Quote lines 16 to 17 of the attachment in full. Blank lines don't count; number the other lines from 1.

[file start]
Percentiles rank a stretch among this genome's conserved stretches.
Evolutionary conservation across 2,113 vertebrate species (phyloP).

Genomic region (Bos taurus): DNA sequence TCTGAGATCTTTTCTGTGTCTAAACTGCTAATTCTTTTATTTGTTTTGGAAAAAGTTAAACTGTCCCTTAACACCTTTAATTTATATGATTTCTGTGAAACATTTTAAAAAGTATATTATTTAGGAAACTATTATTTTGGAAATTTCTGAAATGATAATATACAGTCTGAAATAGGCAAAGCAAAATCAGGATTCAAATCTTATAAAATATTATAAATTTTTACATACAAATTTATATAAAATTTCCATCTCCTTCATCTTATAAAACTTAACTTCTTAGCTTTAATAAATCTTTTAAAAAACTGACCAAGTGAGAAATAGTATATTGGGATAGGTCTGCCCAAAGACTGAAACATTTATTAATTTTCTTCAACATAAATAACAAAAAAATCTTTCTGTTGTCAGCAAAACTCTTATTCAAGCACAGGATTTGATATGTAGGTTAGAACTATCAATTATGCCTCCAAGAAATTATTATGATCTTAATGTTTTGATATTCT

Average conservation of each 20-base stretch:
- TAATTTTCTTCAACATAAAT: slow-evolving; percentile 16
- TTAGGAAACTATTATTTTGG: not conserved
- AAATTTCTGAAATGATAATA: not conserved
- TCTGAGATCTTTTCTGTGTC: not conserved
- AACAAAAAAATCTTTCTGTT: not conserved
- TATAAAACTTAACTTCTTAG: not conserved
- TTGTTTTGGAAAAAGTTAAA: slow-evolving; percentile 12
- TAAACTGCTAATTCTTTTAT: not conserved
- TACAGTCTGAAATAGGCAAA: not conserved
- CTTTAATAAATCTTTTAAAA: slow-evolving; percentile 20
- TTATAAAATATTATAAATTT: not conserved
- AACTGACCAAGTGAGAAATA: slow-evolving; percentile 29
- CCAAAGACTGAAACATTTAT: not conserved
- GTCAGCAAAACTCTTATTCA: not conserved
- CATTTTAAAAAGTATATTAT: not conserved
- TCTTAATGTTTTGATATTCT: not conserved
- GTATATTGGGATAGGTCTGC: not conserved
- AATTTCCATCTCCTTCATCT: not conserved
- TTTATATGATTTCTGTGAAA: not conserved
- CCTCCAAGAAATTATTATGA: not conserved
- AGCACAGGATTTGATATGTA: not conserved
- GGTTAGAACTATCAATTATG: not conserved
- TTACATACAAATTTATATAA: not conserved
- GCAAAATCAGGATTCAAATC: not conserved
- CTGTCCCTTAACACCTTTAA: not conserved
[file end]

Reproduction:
- AACTGACCAAGTGAGAAATA: slow-evolving; percentile 29
- CCAAAGACTGAAACATTTAT: not conserved